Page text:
Working Paper
Aid, Accountability, and Institution-Building in Ethiopia

a Comparative Analysis of Donor Practice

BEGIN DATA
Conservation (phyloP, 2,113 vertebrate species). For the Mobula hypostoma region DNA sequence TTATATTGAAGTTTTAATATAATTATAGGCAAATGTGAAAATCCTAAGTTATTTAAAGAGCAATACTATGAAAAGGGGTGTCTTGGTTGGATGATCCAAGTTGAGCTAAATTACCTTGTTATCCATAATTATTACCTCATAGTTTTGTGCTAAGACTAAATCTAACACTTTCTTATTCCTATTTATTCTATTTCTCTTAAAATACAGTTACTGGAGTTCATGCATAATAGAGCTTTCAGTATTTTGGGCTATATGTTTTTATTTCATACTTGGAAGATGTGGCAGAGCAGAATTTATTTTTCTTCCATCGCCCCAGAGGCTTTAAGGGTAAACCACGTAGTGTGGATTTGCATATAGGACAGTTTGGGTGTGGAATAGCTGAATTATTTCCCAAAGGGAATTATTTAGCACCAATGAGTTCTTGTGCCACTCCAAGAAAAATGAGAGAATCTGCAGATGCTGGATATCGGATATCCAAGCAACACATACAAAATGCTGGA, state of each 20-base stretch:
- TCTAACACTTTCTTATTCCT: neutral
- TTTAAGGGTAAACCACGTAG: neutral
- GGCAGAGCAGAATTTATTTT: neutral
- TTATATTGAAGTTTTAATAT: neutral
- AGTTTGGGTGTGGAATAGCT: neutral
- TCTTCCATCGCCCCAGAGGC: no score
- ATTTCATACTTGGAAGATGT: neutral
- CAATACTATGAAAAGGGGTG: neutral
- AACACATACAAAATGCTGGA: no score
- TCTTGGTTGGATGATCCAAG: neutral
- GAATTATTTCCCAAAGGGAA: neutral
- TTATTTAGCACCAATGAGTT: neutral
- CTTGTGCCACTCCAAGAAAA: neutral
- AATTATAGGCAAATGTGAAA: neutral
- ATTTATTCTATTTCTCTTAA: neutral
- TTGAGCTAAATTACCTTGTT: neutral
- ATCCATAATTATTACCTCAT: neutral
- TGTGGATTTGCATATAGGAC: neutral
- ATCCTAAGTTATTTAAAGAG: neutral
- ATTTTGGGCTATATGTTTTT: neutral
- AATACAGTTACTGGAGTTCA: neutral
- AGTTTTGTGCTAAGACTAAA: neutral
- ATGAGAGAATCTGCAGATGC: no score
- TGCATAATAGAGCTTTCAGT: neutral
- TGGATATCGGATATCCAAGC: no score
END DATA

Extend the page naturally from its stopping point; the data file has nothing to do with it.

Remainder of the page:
Forty billion dollars of official development assistance during 1991-2012 reduced Ethiopian absolute poverty while underwriting more efficient but exclusionary public institutions. This aid-institutions paradox reflects a strong interest-alignment between major donors pursuing geostrategic objectives and poverty reduction, and a ruling-party seeking total institutional capture, fully-owned development programmes, and a developmental state with legitimizing poverty reduction. Disagreement on democratization predictably produced lackluster progress. By prioritizing adequate space for fundamental non-state stakeholders, a coalition of major donors can and must institutionalize accountability by conditioning scaled-up aid at least with respect for human rights and the rule of law.